Rebates of Taxes paid by Governments

Currently, the federal government and certain of its agencies are exempt from payment of the QST. The Québec government and certain of its agencies are also currently exempt from payment of the GST/HST and the QST.

As of April 1 2013, such entities will have to pay GST/HST and QST on their acquisitions of taxable properties and services. They will, however, be in a position to recover such taxes by submitting a rebate claim to the appropriate tax authorities.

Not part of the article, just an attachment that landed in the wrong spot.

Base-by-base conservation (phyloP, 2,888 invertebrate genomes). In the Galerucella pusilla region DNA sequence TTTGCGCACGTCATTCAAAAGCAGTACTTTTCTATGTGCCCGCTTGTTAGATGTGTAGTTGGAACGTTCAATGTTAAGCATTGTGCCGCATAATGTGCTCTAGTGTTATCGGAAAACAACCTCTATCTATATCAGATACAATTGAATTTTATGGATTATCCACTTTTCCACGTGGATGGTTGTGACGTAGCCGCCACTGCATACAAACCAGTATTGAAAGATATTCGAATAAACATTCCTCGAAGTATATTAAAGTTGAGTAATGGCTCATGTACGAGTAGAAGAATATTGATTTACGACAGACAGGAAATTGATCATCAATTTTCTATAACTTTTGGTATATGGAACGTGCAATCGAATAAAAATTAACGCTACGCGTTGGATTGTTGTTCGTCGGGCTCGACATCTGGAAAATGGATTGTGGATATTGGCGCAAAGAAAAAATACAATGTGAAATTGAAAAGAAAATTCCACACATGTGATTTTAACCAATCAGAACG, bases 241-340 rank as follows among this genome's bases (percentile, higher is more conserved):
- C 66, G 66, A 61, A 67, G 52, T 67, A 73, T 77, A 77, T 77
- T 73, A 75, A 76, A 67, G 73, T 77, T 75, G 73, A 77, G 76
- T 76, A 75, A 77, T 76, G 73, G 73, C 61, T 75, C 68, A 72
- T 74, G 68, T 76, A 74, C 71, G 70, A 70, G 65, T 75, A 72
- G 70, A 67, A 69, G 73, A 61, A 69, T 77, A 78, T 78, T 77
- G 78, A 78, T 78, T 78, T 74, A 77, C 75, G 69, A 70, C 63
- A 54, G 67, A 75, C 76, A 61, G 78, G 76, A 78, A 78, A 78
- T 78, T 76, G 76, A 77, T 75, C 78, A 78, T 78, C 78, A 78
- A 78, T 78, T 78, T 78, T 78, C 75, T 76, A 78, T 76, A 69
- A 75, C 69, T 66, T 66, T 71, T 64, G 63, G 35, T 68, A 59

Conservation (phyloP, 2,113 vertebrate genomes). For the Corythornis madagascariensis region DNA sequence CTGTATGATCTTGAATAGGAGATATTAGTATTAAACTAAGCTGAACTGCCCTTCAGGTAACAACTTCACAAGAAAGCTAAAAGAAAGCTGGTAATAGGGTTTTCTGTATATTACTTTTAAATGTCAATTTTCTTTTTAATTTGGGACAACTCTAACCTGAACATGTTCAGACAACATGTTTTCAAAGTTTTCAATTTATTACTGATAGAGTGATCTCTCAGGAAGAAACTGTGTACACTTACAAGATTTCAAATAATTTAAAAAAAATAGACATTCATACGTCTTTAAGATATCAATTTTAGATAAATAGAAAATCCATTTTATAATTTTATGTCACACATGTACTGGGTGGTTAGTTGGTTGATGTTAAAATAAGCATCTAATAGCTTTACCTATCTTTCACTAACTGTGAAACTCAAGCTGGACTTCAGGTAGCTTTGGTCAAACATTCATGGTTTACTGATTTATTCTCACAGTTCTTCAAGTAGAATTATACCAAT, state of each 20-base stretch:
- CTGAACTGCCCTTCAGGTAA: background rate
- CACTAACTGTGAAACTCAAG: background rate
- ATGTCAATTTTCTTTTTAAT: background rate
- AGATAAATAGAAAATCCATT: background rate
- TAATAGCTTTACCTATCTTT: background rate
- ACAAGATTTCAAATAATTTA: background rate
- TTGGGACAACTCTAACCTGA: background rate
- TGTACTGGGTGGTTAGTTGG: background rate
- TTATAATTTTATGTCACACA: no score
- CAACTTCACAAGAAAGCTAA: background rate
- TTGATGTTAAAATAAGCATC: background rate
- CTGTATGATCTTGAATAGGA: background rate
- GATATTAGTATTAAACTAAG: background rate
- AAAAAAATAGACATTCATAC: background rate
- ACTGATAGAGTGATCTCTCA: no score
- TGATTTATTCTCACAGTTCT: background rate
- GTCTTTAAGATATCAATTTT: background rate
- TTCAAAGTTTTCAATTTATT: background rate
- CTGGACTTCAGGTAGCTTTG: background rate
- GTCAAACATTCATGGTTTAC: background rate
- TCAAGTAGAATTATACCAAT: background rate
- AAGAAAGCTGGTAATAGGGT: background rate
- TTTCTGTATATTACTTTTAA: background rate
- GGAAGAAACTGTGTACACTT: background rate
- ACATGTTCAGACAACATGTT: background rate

Supply before Customs Clearance

Another harmonization change that should be greatly welcomed by tax practitioners is the adoption for QST purposes of the existing deeming rule in the GST system providing that goods imported into Canada, and that are sold and delivered by GST registrants before customs clearance, are made outside Canada and not subject to GST. This will put an end to Revenu Québec assessing unwary QST registrants who have made sales in Québec in similar circumstances where the terms were, as an example, Delivered Duty Unpaid or Delivered Ex Ship.

Footnotes

1. Special thanks to Glenn Cranker, Mathieu Halpin and Judith Charbonneau Kaplan for their collaboration in this article.

The content of this article is intended to provide a general guide to the subject matter. Specialist advice should be sought about your specific circumstances.